Award-winning investigative journalist Ahmet Şık has worked tirelessly to uncover political corruption in Turkey since 1991, writing for Cumhuriyet, Evrensel, Radikal, Nokta, BirGun and Reuters. He has also written three books: the first two, published in 2010, are about Ergenekon, an illegal organisation alleged to be behind many acts of political violence in Turkey, and its relationship to Turkish military and paramilitary groups. The third, The Imam’s Army, deals with the increasing influence of the Gülen Movement, an Islamic organisation that promotes inter-faith dialogue, in Turkey’s police and judiciary. Despite being banned from publication, a free digital copy of The Imam’s Army became widely available on the internet.
Ahmet Şık was arrested in March 2011 along with a group of broadcast and print journalists mainly associated with the online news outlet OdaTV, alleged to be the media arm of Ergenekon. He was accused of ‘knowingly and willingly aiding and abetting an illegal organisation’ under Article 220/7 of the Turkish Penal Code, of ‘membership of an armed organisation’ under Article 314 of the Turkish Penal Code, and faces an increased sentence under Article 5 of the Turkish Anti-Terror Law.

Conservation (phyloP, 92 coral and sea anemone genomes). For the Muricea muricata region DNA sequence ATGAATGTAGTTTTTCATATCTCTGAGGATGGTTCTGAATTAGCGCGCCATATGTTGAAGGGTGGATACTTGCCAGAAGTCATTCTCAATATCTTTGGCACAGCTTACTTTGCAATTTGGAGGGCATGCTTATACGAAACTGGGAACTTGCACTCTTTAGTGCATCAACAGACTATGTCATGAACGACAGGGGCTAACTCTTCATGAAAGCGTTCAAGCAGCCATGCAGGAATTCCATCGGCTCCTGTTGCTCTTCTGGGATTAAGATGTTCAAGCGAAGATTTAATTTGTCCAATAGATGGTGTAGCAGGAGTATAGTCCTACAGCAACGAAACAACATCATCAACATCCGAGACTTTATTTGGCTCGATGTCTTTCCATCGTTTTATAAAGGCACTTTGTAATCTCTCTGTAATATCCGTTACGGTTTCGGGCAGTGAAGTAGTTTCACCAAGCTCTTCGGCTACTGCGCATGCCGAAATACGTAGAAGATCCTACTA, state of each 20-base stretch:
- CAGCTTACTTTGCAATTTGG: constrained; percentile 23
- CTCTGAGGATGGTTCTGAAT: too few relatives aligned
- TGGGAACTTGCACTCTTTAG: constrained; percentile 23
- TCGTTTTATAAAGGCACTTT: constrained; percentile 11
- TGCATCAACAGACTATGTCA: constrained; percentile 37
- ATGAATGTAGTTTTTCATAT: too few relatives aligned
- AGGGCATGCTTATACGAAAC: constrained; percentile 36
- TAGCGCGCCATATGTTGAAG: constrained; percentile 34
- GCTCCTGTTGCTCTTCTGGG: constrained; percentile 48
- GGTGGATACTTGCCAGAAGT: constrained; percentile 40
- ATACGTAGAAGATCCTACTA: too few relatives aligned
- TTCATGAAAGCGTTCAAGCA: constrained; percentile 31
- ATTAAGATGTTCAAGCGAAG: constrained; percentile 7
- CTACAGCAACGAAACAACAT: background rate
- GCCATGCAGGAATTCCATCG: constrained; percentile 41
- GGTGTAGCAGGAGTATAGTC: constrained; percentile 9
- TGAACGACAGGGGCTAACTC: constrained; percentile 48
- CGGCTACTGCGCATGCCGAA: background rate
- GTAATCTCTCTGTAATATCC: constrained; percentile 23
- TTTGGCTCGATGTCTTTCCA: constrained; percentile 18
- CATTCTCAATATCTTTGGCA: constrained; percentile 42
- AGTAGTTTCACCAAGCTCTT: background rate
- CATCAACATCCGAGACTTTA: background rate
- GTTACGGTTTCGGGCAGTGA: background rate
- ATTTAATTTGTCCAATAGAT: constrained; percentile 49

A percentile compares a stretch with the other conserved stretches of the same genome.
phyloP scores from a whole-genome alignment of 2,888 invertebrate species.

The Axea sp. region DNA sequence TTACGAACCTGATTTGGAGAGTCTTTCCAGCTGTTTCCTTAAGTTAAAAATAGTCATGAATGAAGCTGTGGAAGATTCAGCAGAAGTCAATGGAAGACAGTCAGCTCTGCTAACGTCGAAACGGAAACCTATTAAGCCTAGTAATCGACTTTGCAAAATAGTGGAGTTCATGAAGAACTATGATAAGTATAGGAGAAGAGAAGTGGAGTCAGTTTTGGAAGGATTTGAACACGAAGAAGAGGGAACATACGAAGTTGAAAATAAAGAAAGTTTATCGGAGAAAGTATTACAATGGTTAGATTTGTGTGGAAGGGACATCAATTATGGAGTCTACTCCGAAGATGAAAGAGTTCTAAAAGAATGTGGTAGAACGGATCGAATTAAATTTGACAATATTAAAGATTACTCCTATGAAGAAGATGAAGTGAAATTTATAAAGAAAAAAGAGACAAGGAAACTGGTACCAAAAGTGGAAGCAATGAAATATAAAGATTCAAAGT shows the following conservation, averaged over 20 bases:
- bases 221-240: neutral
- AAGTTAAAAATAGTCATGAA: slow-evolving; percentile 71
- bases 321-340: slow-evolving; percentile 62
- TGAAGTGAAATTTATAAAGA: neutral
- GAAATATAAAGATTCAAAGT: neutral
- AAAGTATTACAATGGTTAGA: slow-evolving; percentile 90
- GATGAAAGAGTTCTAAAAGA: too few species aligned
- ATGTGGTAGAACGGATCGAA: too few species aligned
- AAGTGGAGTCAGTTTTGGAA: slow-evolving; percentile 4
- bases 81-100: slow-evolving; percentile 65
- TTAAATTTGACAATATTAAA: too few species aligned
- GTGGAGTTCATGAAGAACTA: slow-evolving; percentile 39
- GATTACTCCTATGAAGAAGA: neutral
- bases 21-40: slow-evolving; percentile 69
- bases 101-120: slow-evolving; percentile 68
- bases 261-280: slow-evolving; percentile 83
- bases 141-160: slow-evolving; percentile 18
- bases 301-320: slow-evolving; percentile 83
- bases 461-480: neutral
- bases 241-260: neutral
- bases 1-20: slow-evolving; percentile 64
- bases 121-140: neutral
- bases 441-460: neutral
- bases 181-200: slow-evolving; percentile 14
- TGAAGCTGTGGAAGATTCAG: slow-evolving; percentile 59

Facing up to 15 years’ imprisonment, Şık was placed in pre-trial detention and sent to Silivri Prison. He was released pending trial by the Istanbul 16th High Criminal Court on 12 March 2012 after just over a year in prison.
Upon his release, Şık gave a statement to the press, calling for those investigating him to be brought to account for unjustly persecuting him. New charges were brought following these comments, accusing Şık of ‘defaming a public official for the performance of their duty’ under Article 215/1-3a of the Turkish Penal Code.
Ahmet Şık previously faced trial under Article 301 of the Turkish Penal Code for denigrating the Turkish army in a February 2007 article for the weekly magazine Nokta. In the article, Şık referenced the Turkish army’s heavy-handed involvement in matters of ‘internal security’. He was acquitted in April 2008 by the Bakırköy 2nd Court of First Instance, with the judge citing Şık’s right to engage in ‘harsh criticism’.